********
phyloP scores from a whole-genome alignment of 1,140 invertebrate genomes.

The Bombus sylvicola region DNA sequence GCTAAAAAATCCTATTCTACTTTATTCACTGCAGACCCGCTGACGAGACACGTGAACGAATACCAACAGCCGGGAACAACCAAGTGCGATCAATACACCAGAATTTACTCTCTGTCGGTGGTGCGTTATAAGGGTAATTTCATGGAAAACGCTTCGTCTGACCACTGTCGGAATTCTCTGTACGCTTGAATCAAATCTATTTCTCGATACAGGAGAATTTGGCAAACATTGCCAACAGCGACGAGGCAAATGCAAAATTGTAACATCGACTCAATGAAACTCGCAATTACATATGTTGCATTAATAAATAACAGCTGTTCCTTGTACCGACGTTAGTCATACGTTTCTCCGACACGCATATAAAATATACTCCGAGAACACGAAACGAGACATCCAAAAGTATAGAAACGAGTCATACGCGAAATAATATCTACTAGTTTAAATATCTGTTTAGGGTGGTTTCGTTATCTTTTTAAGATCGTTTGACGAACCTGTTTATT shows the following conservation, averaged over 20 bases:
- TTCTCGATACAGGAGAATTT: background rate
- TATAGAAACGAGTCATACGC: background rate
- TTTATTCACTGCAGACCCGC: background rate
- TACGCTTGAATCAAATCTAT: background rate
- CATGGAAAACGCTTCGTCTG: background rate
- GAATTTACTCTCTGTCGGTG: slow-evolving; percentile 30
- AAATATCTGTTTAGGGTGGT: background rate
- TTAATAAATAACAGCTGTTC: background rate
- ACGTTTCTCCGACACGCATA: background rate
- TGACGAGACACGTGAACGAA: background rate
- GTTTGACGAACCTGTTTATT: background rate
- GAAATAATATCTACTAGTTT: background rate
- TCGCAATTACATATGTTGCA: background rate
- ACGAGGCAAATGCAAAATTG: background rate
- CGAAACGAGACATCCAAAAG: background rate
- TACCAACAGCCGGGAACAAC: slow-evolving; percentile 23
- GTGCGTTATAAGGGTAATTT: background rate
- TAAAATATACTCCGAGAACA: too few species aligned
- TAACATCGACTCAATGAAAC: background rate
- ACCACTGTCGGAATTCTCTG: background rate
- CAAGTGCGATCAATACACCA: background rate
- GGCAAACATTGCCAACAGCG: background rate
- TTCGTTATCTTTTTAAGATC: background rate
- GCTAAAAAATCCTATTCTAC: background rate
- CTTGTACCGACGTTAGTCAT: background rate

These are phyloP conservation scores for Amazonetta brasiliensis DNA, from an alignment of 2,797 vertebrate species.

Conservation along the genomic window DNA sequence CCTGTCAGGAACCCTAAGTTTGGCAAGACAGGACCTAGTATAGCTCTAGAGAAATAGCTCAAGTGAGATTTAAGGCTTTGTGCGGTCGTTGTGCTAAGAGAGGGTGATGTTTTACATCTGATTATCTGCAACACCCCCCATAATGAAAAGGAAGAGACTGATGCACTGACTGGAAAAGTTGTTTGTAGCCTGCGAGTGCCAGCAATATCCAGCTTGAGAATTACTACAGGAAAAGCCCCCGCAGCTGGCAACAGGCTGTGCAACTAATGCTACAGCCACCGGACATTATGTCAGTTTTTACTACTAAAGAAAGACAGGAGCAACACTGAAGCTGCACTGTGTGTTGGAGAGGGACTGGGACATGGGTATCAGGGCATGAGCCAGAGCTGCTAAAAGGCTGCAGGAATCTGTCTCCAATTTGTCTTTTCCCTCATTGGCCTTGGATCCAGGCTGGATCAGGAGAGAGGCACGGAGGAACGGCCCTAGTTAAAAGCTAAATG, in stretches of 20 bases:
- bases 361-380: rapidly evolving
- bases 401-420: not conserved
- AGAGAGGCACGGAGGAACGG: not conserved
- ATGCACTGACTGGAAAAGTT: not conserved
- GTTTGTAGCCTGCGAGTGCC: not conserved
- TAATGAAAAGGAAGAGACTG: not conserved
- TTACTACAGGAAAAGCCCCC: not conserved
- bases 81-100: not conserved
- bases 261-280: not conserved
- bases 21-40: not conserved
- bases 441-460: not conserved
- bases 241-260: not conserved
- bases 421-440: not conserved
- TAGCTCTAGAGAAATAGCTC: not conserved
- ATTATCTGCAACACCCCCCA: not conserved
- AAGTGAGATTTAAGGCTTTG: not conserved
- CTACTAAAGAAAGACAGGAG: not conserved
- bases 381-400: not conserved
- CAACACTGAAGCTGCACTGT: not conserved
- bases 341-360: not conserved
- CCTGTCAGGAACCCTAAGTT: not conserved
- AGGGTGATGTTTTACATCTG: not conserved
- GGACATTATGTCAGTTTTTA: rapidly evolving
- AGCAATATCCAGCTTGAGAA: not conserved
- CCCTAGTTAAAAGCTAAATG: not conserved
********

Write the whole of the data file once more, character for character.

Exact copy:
phyloP scores from a whole-genome alignment of 1,140 invertebrate genomes.

The Bombus sylvicola region DNA sequence GCTAAAAAATCCTATTCTACTTTATTCACTGCAGACCCGCTGACGAGACACGTGAACGAATACCAACAGCCGGGAACAACCAAGTGCGATCAATACACCAGAATTTACTCTCTGTCGGTGGTGCGTTATAAGGGTAATTTCATGGAAAACGCTTCGTCTGACCACTGTCGGAATTCTCTGTACGCTTGAATCAAATCTATTTCTCGATACAGGAGAATTTGGCAAACATTGCCAACAGCGACGAGGCAAATGCAAAATTGTAACATCGACTCAATGAAACTCGCAATTACATATGTTGCATTAATAAATAACAGCTGTTCCTTGTACCGACGTTAGTCATACGTTTCTCCGACACGCATATAAAATATACTCCGAGAACACGAAACGAGACATCCAAAAGTATAGAAACGAGTCATACGCGAAATAATATCTACTAGTTTAAATATCTGTTTAGGGTGGTTTCGTTATCTTTTTAAGATCGTTTGACGAACCTGTTTATT shows the following conservation, averaged over 20 bases:
- TTCTCGATACAGGAGAATTT: background rate
- TATAGAAACGAGTCATACGC: background rate
- TTTATTCACTGCAGACCCGC: background rate
- TACGCTTGAATCAAATCTAT: background rate
- CATGGAAAACGCTTCGTCTG: background rate
- GAATTTACTCTCTGTCGGTG: slow-evolving; percentile 30
- AAATATCTGTTTAGGGTGGT: background rate
- TTAATAAATAACAGCTGTTC: background rate
- ACGTTTCTCCGACACGCATA: background rate
- TGACGAGACACGTGAACGAA: background rate
- GTTTGACGAACCTGTTTATT: background rate
- GAAATAATATCTACTAGTTT: background rate
- TCGCAATTACATATGTTGCA: background rate
- ACGAGGCAAATGCAAAATTG: background rate
- CGAAACGAGACATCCAAAAG: background rate
- TACCAACAGCCGGGAACAAC: slow-evolving; percentile 23
- GTGCGTTATAAGGGTAATTT: background rate
- TAAAATATACTCCGAGAACA: too few species aligned
- TAACATCGACTCAATGAAAC: background rate
- ACCACTGTCGGAATTCTCTG: background rate
- CAAGTGCGATCAATACACCA: background rate
- GGCAAACATTGCCAACAGCG: background rate
- TTCGTTATCTTTTTAAGATC: background rate
- GCTAAAAAATCCTATTCTAC: background rate
- CTTGTACCGACGTTAGTCAT: background rate

These are phyloP conservation scores for Amazonetta brasiliensis DNA, from an alignment of 2,797 vertebrate species.

Conservation along the genomic window DNA sequence CCTGTCAGGAACCCTAAGTTTGGCAAGACAGGACCTAGTATAGCTCTAGAGAAATAGCTCAAGTGAGATTTAAGGCTTTGTGCGGTCGTTGTGCTAAGAGAGGGTGATGTTTTACATCTGATTATCTGCAACACCCCCCATAATGAAAAGGAAGAGACTGATGCACTGACTGGAAAAGTTGTTTGTAGCCTGCGAGTGCCAGCAATATCCAGCTTGAGAATTACTACAGGAAAAGCCCCCGCAGCTGGCAACAGGCTGTGCAACTAATGCTACAGCCACCGGACATTATGTCAGTTTTTACTACTAAAGAAAGACAGGAGCAACACTGAAGCTGCACTGTGTGTTGGAGAGGGACTGGGACATGGGTATCAGGGCATGAGCCAGAGCTGCTAAAAGGCTGCAGGAATCTGTCTCCAATTTGTCTTTTCCCTCATTGGCCTTGGATCCAGGCTGGATCAGGAGAGAGGCACGGAGGAACGGCCCTAGTTAAAAGCTAAATG, in stretches of 20 bases:
- bases 361-380: rapidly evolving
- bases 401-420: not conserved
- AGAGAGGCACGGAGGAACGG: not conserved
- ATGCACTGACTGGAAAAGTT: not conserved
- GTTTGTAGCCTGCGAGTGCC: not conserved
- TAATGAAAAGGAAGAGACTG: not conserved
- TTACTACAGGAAAAGCCCCC: not conserved
- bases 81-100: not conserved
- bases 261-280: not conserved
- bases 21-40: not conserved
- bases 441-460: not conserved
- bases 241-260: not conserved
- bases 421-440: not conserved
- TAGCTCTAGAGAAATAGCTC: not conserved
- ATTATCTGCAACACCCCCCA: not conserved
- AAGTGAGATTTAAGGCTTTG: not conserved
- CTACTAAAGAAAGACAGGAG: not conserved
- bases 381-400: not conserved
- CAACACTGAAGCTGCACTGT: not conserved
- bases 341-360: not conserved
- CCTGTCAGGAACCCTAAGTT: not conserved
- AGGGTGATGTTTTACATCTG: not conserved
- GGACATTATGTCAGTTTTTA: rapidly evolving
- AGCAATATCCAGCTTGAGAA: not conserved
- CCCTAGTTAAAAGCTAAATG: not conserved